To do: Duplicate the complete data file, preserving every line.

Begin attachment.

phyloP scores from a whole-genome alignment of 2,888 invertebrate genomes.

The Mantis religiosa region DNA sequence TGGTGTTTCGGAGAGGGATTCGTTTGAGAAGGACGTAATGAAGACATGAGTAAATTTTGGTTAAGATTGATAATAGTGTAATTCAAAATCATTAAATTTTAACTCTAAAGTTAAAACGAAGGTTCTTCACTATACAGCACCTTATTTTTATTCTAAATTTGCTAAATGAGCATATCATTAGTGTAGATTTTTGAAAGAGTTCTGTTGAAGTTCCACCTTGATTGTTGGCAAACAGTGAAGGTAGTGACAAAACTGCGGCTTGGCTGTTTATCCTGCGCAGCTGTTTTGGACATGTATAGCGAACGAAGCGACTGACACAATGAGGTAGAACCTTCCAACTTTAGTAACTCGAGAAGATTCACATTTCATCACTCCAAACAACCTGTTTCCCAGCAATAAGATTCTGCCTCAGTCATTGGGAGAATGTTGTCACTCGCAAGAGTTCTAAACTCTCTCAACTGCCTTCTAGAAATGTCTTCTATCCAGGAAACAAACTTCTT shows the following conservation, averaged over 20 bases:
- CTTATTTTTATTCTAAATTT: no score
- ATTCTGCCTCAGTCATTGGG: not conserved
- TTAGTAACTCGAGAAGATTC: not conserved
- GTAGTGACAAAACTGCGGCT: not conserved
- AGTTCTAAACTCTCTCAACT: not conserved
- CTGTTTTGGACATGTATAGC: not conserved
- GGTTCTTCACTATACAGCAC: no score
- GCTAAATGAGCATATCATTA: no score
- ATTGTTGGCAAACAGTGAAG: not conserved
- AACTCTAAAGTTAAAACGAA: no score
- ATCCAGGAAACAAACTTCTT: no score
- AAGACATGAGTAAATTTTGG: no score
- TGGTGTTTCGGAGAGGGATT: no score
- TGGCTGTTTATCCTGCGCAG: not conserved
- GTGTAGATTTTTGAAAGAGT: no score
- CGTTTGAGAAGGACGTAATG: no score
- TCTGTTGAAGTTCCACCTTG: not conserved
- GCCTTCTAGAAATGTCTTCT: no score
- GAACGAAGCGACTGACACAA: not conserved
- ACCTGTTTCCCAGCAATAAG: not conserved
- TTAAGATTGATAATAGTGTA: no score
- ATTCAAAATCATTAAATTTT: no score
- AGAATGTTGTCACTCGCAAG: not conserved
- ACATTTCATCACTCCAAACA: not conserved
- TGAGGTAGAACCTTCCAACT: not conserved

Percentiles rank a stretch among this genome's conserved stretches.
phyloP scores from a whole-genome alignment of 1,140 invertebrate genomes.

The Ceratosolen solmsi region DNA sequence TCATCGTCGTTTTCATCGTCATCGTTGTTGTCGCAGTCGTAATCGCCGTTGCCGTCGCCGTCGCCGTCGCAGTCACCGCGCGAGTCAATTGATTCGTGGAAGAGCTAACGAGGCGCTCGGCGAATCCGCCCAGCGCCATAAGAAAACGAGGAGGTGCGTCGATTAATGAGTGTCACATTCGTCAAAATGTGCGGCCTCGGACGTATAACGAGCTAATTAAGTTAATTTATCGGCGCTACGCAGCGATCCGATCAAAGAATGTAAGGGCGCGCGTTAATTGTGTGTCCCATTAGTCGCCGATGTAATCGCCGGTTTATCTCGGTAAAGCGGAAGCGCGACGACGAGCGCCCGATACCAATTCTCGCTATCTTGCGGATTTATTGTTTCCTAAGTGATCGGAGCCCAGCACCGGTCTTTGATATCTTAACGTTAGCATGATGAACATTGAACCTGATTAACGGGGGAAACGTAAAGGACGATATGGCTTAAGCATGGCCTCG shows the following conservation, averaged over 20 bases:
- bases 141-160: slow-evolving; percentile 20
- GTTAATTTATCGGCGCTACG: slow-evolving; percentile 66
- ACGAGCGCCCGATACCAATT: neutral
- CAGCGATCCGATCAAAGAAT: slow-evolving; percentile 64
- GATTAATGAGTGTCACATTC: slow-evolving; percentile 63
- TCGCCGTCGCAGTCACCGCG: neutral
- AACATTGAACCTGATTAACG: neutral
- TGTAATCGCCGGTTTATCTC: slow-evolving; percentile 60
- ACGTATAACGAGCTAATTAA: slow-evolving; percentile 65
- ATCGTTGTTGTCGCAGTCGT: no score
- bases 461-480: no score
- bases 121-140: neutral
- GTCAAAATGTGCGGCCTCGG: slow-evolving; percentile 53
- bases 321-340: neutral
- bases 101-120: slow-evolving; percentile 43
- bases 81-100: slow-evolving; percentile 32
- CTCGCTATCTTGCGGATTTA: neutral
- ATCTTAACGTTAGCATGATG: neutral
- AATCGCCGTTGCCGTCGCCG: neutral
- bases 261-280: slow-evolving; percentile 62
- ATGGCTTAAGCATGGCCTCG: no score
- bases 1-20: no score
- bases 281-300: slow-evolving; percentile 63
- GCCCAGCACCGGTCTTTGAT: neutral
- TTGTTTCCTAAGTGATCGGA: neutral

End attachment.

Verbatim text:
phyloP scores from a whole-genome alignment of 2,888 invertebrate genomes.

The Mantis religiosa region DNA sequence TGGTGTTTCGGAGAGGGATTCGTTTGAGAAGGACGTAATGAAGACATGAGTAAATTTTGGTTAAGATTGATAATAGTGTAATTCAAAATCATTAAATTTTAACTCTAAAGTTAAAACGAAGGTTCTTCACTATACAGCACCTTATTTTTATTCTAAATTTGCTAAATGAGCATATCATTAGTGTAGATTTTTGAAAGAGTTCTGTTGAAGTTCCACCTTGATTGTTGGCAAACAGTGAAGGTAGTGACAAAACTGCGGCTTGGCTGTTTATCCTGCGCAGCTGTTTTGGACATGTATAGCGAACGAAGCGACTGACACAATGAGGTAGAACCTTCCAACTTTAGTAACTCGAGAAGATTCACATTTCATCACTCCAAACAACCTGTTTCCCAGCAATAAGATTCTGCCTCAGTCATTGGGAGAATGTTGTCACTCGCAAGAGTTCTAAACTCTCTCAACTGCCTTCTAGAAATGTCTTCTATCCAGGAAACAAACTTCTT shows the following conservation, averaged over 20 bases:
- CTTATTTTTATTCTAAATTT: no score
- ATTCTGCCTCAGTCATTGGG: not conserved
- TTAGTAACTCGAGAAGATTC: not conserved
- GTAGTGACAAAACTGCGGCT: not conserved
- AGTTCTAAACTCTCTCAACT: not conserved
- CTGTTTTGGACATGTATAGC: not conserved
- GGTTCTTCACTATACAGCAC: no score
- GCTAAATGAGCATATCATTA: no score
- ATTGTTGGCAAACAGTGAAG: not conserved
- AACTCTAAAGTTAAAACGAA: no score
- ATCCAGGAAACAAACTTCTT: no score
- AAGACATGAGTAAATTTTGG: no score
- TGGTGTTTCGGAGAGGGATT: no score
- TGGCTGTTTATCCTGCGCAG: not conserved
- GTGTAGATTTTTGAAAGAGT: no score
- CGTTTGAGAAGGACGTAATG: no score
- TCTGTTGAAGTTCCACCTTG: not conserved
- GCCTTCTAGAAATGTCTTCT: no score
- GAACGAAGCGACTGACACAA: not conserved
- ACCTGTTTCCCAGCAATAAG: not conserved
- TTAAGATTGATAATAGTGTA: no score
- ATTCAAAATCATTAAATTTT: no score
- AGAATGTTGTCACTCGCAAG: not conserved
- ACATTTCATCACTCCAAACA: not conserved
- TGAGGTAGAACCTTCCAACT: not conserved

Percentiles rank a stretch among this genome's conserved stretches.
phyloP scores from a whole-genome alignment of 1,140 invertebrate genomes.

The Ceratosolen solmsi region DNA sequence TCATCGTCGTTTTCATCGTCATCGTTGTTGTCGCAGTCGTAATCGCCGTTGCCGTCGCCGTCGCCGTCGCAGTCACCGCGCGAGTCAATTGATTCGTGGAAGAGCTAACGAGGCGCTCGGCGAATCCGCCCAGCGCCATAAGAAAACGAGGAGGTGCGTCGATTAATGAGTGTCACATTCGTCAAAATGTGCGGCCTCGGACGTATAACGAGCTAATTAAGTTAATTTATCGGCGCTACGCAGCGATCCGATCAAAGAATGTAAGGGCGCGCGTTAATTGTGTGTCCCATTAGTCGCCGATGTAATCGCCGGTTTATCTCGGTAAAGCGGAAGCGCGACGACGAGCGCCCGATACCAATTCTCGCTATCTTGCGGATTTATTGTTTCCTAAGTGATCGGAGCCCAGCACCGGTCTTTGATATCTTAACGTTAGCATGATGAACATTGAACCTGATTAACGGGGGAAACGTAAAGGACGATATGGCTTAAGCATGGCCTCG shows the following conservation, averaged over 20 bases:
- bases 141-160: slow-evolving; percentile 20
- GTTAATTTATCGGCGCTACG: slow-evolving; percentile 66
- ACGAGCGCCCGATACCAATT: neutral
- CAGCGATCCGATCAAAGAAT: slow-evolving; percentile 64
- GATTAATGAGTGTCACATTC: slow-evolving; percentile 63
- TCGCCGTCGCAGTCACCGCG: neutral
- AACATTGAACCTGATTAACG: neutral
- TGTAATCGCCGGTTTATCTC: slow-evolving; percentile 60
- ACGTATAACGAGCTAATTAA: slow-evolving; percentile 65
- ATCGTTGTTGTCGCAGTCGT: no score
- bases 461-480: no score
- bases 121-140: neutral
- GTCAAAATGTGCGGCCTCGG: slow-evolving; percentile 53
- bases 321-340: neutral
- bases 101-120: slow-evolving; percentile 43
- bases 81-100: slow-evolving; percentile 32
- CTCGCTATCTTGCGGATTTA: neutral
- ATCTTAACGTTAGCATGATG: neutral
- AATCGCCGTTGCCGTCGCCG: neutral
- bases 261-280: slow-evolving; percentile 62
- ATGGCTTAAGCATGGCCTCG: no score
- bases 1-20: no score
- bases 281-300: slow-evolving; percentile 63
- GCCCAGCACCGGTCTTTGAT: neutral
- TTGTTTCCTAAGTGATCGGA: neutral